|   6   |   0   |  +1	|
    			|   7   |   0   |   0	|
    			|   8   |   0   |   0	|
    			|   9   |   0   |   0	|
    			|  10   |   0   |   0	|
    			|  11   |   0   |   0	|
    			|  12   |   0   |   0	|
    			|  13   |   0   |   0	|
    			|  14   |   0   |   0	|
    			|  15   |   0   |  -1	|
    			|  16   |  +1   |  -2	|
    			|  17   |  +2   |  -3	|
    			|  18   |  +2   |  -4	|
    			|  19	|  +3   |  -4	|
    			|  20	|  +3   |  -4	|
    			|  21   |  +4   |  -5	|
    			|  22   |  +4   |  -5	|
    			|  23   |  +4   |  -5	|
    			|  24   |  +5   |  -6	|
    			|  25   |  +5   |  -6	|
    Note: Your Dexterity will also affect your Thief abilities... if you
    have any, of course. See [DND046] for more information.
    Constitution							{DND066}
    This attribute gives you Hit Points. Hit points are good. At 16, you 
    gain a +2 bonus to Hit Points gained per level, which for non-warriors 
    is the highest bonus possible. The number to the right lists the bonus 
    for warriors (Fighters, Paladins, Rangers, and their kits), which is +4
    at 18. All warriors should have an 18 Constitutuion, but non-warriors
    only really need a 15. Once they get the Manual of Gainful exercise,
    they'll raise to 16, and be good to go.
    		| Score |Hit Points per |Regen. |
    		|	|     Level	| Rate	|
    		|   1	|      -3	|   0	|
    		|   2	|      -2	|   0	|
    		|   3   |      -2	|   0	|
    		|   4   |      -1  	|   0	|
    		|   5   |      -1  	|   0	|
    		|   6   |      -1  	|   0	|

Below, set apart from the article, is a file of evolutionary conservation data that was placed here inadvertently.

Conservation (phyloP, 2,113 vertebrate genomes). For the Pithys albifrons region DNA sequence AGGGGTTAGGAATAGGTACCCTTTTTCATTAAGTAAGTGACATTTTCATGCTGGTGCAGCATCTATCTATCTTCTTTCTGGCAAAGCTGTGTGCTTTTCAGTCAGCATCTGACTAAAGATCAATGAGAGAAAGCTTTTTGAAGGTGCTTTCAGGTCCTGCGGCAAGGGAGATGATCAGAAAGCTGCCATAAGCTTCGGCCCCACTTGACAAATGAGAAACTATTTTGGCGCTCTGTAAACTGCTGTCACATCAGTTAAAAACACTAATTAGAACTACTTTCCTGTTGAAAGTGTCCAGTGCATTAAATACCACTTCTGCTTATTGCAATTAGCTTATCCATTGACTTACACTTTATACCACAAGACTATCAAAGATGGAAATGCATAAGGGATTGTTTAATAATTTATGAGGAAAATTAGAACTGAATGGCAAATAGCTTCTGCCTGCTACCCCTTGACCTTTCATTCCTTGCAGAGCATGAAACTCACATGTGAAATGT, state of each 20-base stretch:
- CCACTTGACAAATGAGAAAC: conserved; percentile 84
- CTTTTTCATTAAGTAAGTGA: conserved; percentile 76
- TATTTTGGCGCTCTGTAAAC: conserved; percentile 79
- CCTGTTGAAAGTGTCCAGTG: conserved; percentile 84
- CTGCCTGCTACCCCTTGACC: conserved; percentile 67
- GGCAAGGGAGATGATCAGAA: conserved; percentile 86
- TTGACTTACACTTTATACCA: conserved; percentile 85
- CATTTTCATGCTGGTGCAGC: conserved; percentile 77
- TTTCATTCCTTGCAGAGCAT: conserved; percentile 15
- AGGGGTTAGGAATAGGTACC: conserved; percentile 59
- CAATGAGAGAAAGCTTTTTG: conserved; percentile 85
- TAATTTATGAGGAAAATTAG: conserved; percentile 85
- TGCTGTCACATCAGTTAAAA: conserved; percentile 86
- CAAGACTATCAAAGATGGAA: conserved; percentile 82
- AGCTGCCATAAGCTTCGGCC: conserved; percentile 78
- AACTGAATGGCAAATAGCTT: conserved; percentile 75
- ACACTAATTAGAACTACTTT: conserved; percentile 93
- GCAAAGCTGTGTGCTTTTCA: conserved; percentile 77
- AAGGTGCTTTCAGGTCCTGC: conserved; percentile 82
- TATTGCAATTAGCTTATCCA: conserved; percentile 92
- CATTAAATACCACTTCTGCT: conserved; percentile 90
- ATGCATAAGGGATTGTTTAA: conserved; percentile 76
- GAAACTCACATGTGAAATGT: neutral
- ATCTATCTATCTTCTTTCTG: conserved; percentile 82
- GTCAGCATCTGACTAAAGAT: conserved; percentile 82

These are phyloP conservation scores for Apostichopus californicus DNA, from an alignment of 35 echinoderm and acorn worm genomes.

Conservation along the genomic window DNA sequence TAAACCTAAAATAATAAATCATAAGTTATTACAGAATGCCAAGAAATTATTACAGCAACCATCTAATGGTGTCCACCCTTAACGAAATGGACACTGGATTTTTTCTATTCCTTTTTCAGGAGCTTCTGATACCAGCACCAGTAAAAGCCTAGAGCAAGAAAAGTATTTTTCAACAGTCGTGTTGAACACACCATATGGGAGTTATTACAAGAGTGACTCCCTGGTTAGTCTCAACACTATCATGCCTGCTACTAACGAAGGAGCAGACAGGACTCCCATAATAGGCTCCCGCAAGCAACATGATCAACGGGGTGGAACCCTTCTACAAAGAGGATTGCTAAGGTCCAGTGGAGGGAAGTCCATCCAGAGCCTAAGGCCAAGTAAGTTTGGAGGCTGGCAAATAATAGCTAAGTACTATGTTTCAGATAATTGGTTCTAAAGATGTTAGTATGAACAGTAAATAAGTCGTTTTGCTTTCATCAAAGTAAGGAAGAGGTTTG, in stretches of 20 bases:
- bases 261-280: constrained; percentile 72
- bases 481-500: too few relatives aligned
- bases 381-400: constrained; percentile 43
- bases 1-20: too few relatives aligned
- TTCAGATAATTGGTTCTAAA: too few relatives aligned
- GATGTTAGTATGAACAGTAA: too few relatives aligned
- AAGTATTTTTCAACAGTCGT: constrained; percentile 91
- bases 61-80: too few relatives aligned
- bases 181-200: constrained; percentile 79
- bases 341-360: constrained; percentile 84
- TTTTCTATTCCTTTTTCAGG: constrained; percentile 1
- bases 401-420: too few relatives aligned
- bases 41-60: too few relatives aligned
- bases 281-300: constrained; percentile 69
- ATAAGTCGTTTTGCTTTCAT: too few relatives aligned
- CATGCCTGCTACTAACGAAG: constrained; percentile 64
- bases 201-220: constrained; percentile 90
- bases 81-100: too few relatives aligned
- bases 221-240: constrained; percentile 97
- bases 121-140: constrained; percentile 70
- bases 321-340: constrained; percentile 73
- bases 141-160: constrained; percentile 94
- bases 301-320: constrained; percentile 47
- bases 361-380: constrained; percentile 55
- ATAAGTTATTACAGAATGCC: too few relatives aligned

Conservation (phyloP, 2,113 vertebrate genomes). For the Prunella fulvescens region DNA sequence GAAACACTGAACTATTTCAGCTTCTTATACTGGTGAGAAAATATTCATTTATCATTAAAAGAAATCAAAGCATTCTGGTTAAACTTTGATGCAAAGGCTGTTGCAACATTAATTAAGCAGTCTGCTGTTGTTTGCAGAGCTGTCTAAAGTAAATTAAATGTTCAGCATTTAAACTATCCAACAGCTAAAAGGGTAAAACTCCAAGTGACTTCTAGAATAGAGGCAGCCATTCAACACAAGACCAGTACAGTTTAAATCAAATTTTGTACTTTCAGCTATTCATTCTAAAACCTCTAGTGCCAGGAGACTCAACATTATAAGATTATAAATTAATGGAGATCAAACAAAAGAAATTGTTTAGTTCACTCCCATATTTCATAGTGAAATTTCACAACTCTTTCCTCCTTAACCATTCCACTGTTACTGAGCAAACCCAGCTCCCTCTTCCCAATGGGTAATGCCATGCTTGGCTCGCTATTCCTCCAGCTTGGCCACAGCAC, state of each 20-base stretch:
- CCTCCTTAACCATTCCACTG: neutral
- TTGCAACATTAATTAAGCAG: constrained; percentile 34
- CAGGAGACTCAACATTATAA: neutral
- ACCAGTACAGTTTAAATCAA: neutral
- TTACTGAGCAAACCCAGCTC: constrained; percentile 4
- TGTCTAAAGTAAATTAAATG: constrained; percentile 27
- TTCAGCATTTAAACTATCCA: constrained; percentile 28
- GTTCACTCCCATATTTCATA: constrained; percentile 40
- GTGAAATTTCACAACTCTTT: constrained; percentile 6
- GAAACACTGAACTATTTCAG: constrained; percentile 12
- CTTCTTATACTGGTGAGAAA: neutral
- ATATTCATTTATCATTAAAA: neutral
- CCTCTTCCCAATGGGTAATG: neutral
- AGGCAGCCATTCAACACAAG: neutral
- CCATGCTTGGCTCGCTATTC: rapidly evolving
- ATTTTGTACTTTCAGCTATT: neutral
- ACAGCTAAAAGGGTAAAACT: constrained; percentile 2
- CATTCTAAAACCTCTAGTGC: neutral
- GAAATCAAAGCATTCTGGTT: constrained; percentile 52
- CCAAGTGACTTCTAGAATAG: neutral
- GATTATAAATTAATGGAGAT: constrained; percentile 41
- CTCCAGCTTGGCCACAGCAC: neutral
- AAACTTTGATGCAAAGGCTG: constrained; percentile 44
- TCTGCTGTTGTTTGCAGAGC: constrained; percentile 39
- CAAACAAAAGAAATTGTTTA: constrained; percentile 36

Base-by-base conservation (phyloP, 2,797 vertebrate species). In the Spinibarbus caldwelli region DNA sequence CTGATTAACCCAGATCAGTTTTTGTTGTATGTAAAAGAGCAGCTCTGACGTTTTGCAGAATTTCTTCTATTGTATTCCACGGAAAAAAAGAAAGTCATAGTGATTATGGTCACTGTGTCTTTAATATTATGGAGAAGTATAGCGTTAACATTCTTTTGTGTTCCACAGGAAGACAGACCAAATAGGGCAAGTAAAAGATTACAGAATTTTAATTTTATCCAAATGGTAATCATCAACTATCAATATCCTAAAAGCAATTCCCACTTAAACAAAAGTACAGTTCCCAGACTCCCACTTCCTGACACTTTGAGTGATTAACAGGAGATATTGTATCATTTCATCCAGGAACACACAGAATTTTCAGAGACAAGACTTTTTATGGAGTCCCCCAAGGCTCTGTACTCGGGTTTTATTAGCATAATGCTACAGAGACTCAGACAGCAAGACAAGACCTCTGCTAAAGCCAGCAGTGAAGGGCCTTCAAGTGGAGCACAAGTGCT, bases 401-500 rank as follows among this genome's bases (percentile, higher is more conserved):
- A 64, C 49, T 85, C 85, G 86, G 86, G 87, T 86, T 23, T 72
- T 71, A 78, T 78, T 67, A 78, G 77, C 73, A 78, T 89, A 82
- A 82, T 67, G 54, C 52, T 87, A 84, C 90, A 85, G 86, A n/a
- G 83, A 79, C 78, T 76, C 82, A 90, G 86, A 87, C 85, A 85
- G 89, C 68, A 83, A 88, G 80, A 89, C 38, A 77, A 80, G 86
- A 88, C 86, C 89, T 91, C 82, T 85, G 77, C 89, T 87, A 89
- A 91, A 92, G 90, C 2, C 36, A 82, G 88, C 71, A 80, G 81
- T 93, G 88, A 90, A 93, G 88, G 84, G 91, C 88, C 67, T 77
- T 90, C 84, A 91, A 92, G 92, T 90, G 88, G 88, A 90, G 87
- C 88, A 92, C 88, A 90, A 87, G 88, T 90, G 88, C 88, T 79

|   7   |       0  	|   0	|
    		|   8   |       0  	|   0	|
    		|   9   |       0  	|   0	|
    		|  10   |       0  	|   0	|
    		|  11   |       0  	|   0	|
    		|  12   |       0  	|   0	|
    		|  13   |  	0  	|   0	|
    		|  14   |  	0  	|   0	|
    		|  15   |  	+1  	|   0	|
    		|  16   | 	+2  	|   0	|
    		|  17   |     +2/+3	|   0	|
    		|  18   |     +2/+4	|   0	|
    		|  19	|     +2/+5	|   0	|
    		|  20	|     +2/+5	|  60	|
    		|  21   |     +2/+6	|  50   |
    		|  22   |     +2/+6	|  40   |
    		|  23   |     +2/+6	|  30   |
    		|  24   |     +2/+7	|  20   |
    		|  25   |     +2/+7	|  10   |
    Note: In the Regeneration Rate column, what the hell do those numbers
    mean? Well, they're a measure of the time it takes to regenerate a lost
    Hit Point... but not REAL time, no, that would be too simple-it's the
    number of game-time seconds it takes to regenerate a lost Hit Point.
    So for a Constitution score of 20, it takes 60 seconds-one minute-of
    game-time to recover one Hit Point. One minute of game-time is 2.5
    seconds of real time, so our rate of time-lapse difference is
    60/2.5 = 24:1. This makes sense, doesn't it? It means that one hour
    spent playing in real-time is one day of game-time. So divide all those
    numbers by 24, and that's how many seconds it takes to recover a lost
    Hit Point.